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The Fundamental Relation of Thermodynamics

  1. Sep 20, 2009 #1
    What does it mean to say that the fundamental relation of thermodynamics is homogeneous first-order?

    I struggle with the abstraction of mathematical definitions and, I'm really seeking more to understand the relation of the physical variables of thermodynamics.

    Why are all of the variables interdependent by a linear relationship? Or, is it incorrect to say such a thing?

    Is it because, you look at the change in every variable as a function of the changes of every other variable?

    Please know, the time and assistance of all those who respond is deeply appreciated. Sincere thanks.

    M.
     
  2. jcsd
  3. Sep 20, 2009 #2
    Homogeneous first-order is just a description of the differential equation. If you've taken differential equation you'll be familiar with what the ideas are (though you may have forgotten their names). If you haven't taken differential equations then it would behoove you to read the first chapter of a differential equations text.
     
  4. Sep 21, 2009 #3
  5. Sep 21, 2009 #4

    Ben Niehoff

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    A function f(x,y) is first-order homogeneous if the following holds:

    [tex]f(\lambda x, \lambda y) = \lambda f(x,y)[/tex]

    Linear functions are first-order homogeneous, but they are not the only possibility. Consider the function

    [tex]f(x,y) = \sqrt{x^2 + y^2}[/tex]

    This function is also first-order homogeneous. You should be able to come up with additional examples.

    The reason first-order homogeneous functions turn up in thermodynamics is that we choose to write the equations in terms of all the "extensive" thermodynamic quantities. Extensive quantities are additive, by definition. For example, when you double the volume of a system, the entropy and energy also double. This allows us to write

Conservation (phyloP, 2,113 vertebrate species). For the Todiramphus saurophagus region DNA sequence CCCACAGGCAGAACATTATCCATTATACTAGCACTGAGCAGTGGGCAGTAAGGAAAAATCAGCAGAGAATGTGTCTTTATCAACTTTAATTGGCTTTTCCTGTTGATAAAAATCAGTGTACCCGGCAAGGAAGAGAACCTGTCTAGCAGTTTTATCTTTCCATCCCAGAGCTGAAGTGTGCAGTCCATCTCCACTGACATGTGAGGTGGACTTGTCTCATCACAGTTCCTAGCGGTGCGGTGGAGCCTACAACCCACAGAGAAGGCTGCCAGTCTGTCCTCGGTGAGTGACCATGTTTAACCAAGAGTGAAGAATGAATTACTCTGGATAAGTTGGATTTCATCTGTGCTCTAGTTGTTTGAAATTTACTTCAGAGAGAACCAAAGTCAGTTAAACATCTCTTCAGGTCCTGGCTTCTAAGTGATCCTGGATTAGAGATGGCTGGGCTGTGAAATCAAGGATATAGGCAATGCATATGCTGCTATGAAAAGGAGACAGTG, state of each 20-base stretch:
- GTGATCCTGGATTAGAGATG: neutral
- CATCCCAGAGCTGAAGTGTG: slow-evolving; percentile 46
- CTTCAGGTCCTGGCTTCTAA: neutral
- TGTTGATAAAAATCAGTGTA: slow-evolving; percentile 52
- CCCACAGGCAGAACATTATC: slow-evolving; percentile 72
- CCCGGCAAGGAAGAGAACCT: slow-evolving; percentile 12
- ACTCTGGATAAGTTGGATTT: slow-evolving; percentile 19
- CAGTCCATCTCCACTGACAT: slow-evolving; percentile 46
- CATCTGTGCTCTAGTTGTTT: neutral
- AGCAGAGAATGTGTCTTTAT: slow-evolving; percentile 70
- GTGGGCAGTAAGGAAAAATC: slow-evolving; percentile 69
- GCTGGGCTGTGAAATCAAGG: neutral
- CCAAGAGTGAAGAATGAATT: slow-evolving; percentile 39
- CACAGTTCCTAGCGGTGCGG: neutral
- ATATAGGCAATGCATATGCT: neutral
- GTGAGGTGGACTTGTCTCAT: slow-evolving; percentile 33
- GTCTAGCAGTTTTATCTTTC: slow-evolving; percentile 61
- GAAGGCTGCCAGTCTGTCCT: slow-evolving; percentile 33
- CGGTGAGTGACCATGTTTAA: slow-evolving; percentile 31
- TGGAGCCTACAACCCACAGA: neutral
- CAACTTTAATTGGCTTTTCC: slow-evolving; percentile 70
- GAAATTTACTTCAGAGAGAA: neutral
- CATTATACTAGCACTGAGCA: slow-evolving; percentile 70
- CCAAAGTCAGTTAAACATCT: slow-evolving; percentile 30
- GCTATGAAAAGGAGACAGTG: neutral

[tex]E = E(S, V)[/tex]

    where E is a first-order homogeneous function. Using this fact, the differential equation may be solved using Euler's theorem.
     
  6. Sep 21, 2009 #5
    Edit: Ben Niehoff beat me to the punch. Everything I said he basically already said. :redface:

    Isn't it obnoxious when somebody, instead of giving you a quick answer plus possible references, they tell you to just go read a general reference? It's even worse when they are absolutely wrong. :rolleyes:

    The fundamental equation of thermodynamics is when you are able to get the internal energy (or the entropy) as a function of the other extensive parameters. Only then is ALL thermodynamics information about a system known. Mathematically:

    U = U(S, V, Ni)

    The fact that the fundamental equation is a homogeneous FUNCTION of first-order (different front a homogeneous differential equation of first-order) means that:

    aU(S, V, Ni) = U(aS, aV, aNi)

    where a is some constant.

    In general, a function is homogeneous of n-th order if:

    anf(x1, x2, ..., xm) = f(anx1, anx2, ..., anxm)

    Note that my definition of the fundamental equation differs from the definition of Count Iblis. What he calls the fundamental equation, I usually see termed as "the combined first and second law". The solution of this equation, however, yields the fundamental equation.
     
    Last edited: Sep 21, 2009
  7. Sep 21, 2009 #6
    The equation:

    dU = T dS - P dV

    is called the "fundamental thermodynamic relation" by F. Reif. The equation:

    U = TS - P V + mu_1 N_1 + mu_2 N_2 + ..

    is called the "fundamental equation" or "fundamental relation" in some books.


    Thing is that dU = T dS - P dV is more fundamental than the other equation, because this is also valid (for fixed N_i and other generalized forces) when the system is not extensive. Suppose the system is completely described by S, V and N, then we have:

    dU = T dS - P dV + mu dN

    Then, as Ben Niehoff and cmos explain, U assumed to be homogeneous means that we assume that increasing S, V and N by a factor p will make U increase by a factor p. Euler's theorem, mentioned by Ben above implies that U(S, V, N) can be expressed as:

    U(S, V, N) = T S - P V + mu N

    So, when would this not be valid (apart from the trivial case when ther are other types of particles that have not been included)?
    Consider e.g. a system of particles that interact with each other via long range interactions e.g. gravity. Then, combining two identical system would certainly not lead to a doubling of the internal energy.
     
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